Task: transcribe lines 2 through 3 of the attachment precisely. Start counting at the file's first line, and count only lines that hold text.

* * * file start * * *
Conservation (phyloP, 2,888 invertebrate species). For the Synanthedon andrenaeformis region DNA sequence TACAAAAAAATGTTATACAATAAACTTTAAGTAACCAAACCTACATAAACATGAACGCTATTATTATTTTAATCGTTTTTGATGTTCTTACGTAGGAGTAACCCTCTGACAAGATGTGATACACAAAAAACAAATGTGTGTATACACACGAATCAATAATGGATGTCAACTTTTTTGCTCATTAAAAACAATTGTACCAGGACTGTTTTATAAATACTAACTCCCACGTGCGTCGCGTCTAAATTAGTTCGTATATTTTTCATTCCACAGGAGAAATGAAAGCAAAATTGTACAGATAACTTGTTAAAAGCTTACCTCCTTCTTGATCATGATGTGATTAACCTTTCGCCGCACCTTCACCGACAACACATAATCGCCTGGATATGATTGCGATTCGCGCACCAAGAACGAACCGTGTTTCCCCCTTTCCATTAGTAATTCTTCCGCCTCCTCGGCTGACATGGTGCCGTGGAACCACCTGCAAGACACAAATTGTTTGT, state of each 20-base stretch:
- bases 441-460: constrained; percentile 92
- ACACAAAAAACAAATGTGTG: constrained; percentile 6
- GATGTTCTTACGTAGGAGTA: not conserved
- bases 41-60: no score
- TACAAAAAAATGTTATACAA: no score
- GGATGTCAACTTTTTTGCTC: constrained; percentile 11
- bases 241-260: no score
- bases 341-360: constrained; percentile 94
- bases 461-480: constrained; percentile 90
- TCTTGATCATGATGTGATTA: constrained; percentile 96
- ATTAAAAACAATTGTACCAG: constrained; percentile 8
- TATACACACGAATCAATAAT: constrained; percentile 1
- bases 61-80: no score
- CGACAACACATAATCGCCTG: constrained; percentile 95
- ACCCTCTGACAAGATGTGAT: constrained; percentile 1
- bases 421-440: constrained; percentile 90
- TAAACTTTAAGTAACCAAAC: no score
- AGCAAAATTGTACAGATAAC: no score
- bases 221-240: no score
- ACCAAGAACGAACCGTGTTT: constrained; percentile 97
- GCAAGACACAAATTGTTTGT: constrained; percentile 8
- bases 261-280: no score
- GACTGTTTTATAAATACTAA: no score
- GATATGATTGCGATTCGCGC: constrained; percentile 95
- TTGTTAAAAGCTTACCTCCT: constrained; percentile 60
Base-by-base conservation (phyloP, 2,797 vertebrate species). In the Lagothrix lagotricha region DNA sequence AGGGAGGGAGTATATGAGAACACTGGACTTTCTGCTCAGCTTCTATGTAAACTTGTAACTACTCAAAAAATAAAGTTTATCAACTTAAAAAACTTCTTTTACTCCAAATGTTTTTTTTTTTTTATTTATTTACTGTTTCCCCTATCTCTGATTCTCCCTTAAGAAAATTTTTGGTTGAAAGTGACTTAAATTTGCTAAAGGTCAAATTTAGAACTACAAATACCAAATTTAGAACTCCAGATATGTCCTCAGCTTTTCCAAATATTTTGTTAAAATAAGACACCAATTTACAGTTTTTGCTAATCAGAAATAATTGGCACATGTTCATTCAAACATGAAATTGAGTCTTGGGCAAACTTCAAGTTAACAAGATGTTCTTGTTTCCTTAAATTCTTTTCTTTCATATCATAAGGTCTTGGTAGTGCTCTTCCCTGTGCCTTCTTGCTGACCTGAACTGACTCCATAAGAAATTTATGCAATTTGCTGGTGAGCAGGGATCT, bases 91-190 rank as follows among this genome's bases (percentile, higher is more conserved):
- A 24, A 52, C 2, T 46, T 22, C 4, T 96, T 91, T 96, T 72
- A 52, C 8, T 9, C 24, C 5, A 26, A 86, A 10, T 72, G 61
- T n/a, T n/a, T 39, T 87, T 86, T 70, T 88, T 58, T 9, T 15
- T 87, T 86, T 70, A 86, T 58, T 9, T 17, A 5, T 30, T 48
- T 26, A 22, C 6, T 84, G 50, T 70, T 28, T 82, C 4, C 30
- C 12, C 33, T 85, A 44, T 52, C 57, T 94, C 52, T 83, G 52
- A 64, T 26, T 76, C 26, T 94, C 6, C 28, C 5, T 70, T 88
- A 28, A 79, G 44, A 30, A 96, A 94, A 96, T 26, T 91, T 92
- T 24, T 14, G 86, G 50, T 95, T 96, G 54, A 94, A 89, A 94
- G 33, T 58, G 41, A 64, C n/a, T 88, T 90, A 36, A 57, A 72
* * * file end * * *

- bases 441-460: constrained; percentile 92
- ACACAAAAAACAAATGTGTG: constrained; percentile 6